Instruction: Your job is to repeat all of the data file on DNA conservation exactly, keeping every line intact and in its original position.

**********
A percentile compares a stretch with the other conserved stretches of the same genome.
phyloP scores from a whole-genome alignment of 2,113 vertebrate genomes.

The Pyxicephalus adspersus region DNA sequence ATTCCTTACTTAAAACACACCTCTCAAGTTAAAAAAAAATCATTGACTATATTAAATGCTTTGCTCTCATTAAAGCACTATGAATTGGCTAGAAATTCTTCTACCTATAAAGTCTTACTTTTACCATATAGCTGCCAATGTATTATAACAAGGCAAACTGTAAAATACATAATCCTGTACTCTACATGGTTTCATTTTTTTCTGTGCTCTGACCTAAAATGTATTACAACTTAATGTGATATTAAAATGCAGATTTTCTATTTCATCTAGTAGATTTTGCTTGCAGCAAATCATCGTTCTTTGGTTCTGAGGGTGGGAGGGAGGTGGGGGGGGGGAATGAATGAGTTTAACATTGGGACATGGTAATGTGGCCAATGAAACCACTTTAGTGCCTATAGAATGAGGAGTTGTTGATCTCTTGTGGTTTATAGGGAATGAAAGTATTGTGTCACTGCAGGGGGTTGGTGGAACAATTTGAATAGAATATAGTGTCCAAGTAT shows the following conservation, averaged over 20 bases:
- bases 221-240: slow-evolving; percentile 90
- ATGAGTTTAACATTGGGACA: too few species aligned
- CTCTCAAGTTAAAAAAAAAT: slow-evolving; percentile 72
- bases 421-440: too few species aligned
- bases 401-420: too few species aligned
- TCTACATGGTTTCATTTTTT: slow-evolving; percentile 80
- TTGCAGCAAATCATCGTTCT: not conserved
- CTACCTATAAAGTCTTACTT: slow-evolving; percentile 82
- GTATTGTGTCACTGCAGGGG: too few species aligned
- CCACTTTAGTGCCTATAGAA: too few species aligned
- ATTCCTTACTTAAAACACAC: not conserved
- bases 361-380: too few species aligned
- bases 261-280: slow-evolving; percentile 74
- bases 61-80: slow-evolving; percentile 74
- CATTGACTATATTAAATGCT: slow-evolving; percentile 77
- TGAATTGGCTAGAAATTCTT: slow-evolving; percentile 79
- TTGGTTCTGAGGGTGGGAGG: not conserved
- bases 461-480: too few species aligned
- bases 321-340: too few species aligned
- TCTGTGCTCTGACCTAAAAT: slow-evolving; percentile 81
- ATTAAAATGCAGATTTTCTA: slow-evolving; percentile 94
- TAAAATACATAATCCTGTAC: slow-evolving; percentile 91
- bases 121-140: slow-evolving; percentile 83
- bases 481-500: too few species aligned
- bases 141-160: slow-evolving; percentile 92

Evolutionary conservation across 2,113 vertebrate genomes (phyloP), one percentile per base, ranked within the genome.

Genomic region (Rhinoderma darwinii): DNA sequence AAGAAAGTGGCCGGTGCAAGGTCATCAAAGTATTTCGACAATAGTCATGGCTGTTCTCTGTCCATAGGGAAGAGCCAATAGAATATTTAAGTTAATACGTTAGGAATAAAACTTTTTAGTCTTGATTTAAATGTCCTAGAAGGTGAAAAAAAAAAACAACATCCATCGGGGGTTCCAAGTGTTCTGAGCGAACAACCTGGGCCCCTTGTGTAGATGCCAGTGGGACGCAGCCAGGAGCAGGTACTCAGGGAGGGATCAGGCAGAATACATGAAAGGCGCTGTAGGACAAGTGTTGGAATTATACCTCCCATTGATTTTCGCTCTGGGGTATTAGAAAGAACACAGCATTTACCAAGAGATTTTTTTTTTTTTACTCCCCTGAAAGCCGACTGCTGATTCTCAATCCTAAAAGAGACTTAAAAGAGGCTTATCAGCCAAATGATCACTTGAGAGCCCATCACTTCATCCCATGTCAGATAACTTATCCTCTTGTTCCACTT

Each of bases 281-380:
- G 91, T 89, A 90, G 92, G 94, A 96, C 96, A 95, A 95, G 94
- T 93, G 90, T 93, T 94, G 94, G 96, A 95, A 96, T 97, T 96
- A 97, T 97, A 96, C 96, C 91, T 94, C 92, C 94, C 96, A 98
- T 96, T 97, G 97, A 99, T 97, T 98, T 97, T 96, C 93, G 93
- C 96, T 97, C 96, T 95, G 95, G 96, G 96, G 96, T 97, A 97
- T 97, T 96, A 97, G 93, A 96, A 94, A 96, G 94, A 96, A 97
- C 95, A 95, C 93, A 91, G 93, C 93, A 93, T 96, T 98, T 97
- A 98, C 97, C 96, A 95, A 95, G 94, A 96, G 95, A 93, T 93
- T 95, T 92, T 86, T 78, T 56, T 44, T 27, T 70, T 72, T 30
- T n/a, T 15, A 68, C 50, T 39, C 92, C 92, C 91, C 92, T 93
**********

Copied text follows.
A percentile compares a stretch with the other conserved stretches of the same genome.
phyloP scores from a whole-genome alignment of 2,113 vertebrate genomes.

The Pyxicephalus adspersus region DNA sequence ATTCCTTACTTAAAACACACCTCTCAAGTTAAAAAAAAATCATTGACTATATTAAATGCTTTGCTCTCATTAAAGCACTATGAATTGGCTAGAAATTCTTCTACCTATAAAGTCTTACTTTTACCATATAGCTGCCAATGTATTATAACAAGGCAAACTGTAAAATACATAATCCTGTACTCTACATGGTTTCATTTTTTTCTGTGCTCTGACCTAAAATGTATTACAACTTAATGTGATATTAAAATGCAGATTTTCTATTTCATCTAGTAGATTTTGCTTGCAGCAAATCATCGTTCTTTGGTTCTGAGGGTGGGAGGGAGGTGGGGGGGGGGAATGAATGAGTTTAACATTGGGACATGGTAATGTGGCCAATGAAACCACTTTAGTGCCTATAGAATGAGGAGTTGTTGATCTCTTGTGGTTTATAGGGAATGAAAGTATTGTGTCACTGCAGGGGGTTGGTGGAACAATTTGAATAGAATATAGTGTCCAAGTAT shows the following conservation, averaged over 20 bases:
- bases 221-240: slow-evolving; percentile 90
- ATGAGTTTAACATTGGGACA: too few species aligned
- CTCTCAAGTTAAAAAAAAAT: slow-evolving; percentile 72
- bases 421-440: too few species aligned
- bases 401-420: too few species aligned
- TCTACATGGTTTCATTTTTT: slow-evolving; percentile 80
- TTGCAGCAAATCATCGTTCT: not conserved
- CTACCTATAAAGTCTTACTT: slow-evolving; percentile 82
- GTATTGTGTCACTGCAGGGG: too few species aligned
- CCACTTTAGTGCCTATAGAA: too few species aligned
- ATTCCTTACTTAAAACACAC: not conserved
- bases 361-380: too few species aligned
- bases 261-280: slow-evolving; percentile 74
- bases 61-80: slow-evolving; percentile 74
- CATTGACTATATTAAATGCT: slow-evolving; percentile 77
- TGAATTGGCTAGAAATTCTT: slow-evolving; percentile 79
- TTGGTTCTGAGGGTGGGAGG: not conserved
- bases 461-480: too few species aligned
- bases 321-340: too few species aligned
- TCTGTGCTCTGACCTAAAAT: slow-evolving; percentile 81
- ATTAAAATGCAGATTTTCTA: slow-evolving; percentile 94
- TAAAATACATAATCCTGTAC: slow-evolving; percentile 91
- bases 121-140: slow-evolving; percentile 83
- bases 481-500: too few species aligned
- bases 141-160: slow-evolving; percentile 92

Evolutionary conservation across 2,113 vertebrate genomes (phyloP), one percentile per base, ranked within the genome.

Genomic region (Rhinoderma darwinii): DNA sequence AAGAAAGTGGCCGGTGCAAGGTCATCAAAGTATTTCGACAATAGTCATGGCTGTTCTCTGTCCATAGGGAAGAGCCAATAGAATATTTAAGTTAATACGTTAGGAATAAAACTTTTTAGTCTTGATTTAAATGTCCTAGAAGGTGAAAAAAAAAAACAACATCCATCGGGGGTTCCAAGTGTTCTGAGCGAACAACCTGGGCCCCTTGTGTAGATGCCAGTGGGACGCAGCCAGGAGCAGGTACTCAGGGAGGGATCAGGCAGAATACATGAAAGGCGCTGTAGGACAAGTGTTGGAATTATACCTCCCATTGATTTTCGCTCTGGGGTATTAGAAAGAACACAGCATTTACCAAGAGATTTTTTTTTTTTTACTCCCCTGAAAGCCGACTGCTGATTCTCAATCCTAAAAGAGACTTAAAAGAGGCTTATCAGCCAAATGATCACTTGAGAGCCCATCACTTCATCCCATGTCAGATAACTTATCCTCTTGTTCCACTT

Each of bases 281-380:
- G 91, T 89, A 90, G 92, G 94, A 96, C 96, A 95, A 95, G 94
- T 93, G 90, T 93, T 94, G 94, G 96, A 95, A 96, T 97, T 96
- A 97, T 97, A 96, C 96, C 91, T 94, C 92, C 94, C 96, A 98
- T 96, T 97, G 97, A 99, T 97, T 98, T 97, T 96, C 93, G 93
- C 96, T 97, C 96, T 95, G 95, G 96, G 96, G 96, T 97, A 97
- T 97, T 96, A 97, G 93, A 96, A 94, A 96, G 94, A 96, A 97
- C 95, A 95, C 93, A 91, G 93, C 93, A 93, T 96, T 98, T 97
- A 98, C 97, C 96, A 95, A 95, G 94, A 96, G 95, A 93, T 93
- T 95, T 92, T 86, T 78, T 56, T 44, T 27, T 70, T 72, T 30
- T n/a, T 15, A 68, C 50, T 39, C 92, C 92, C 91, C 92, T 93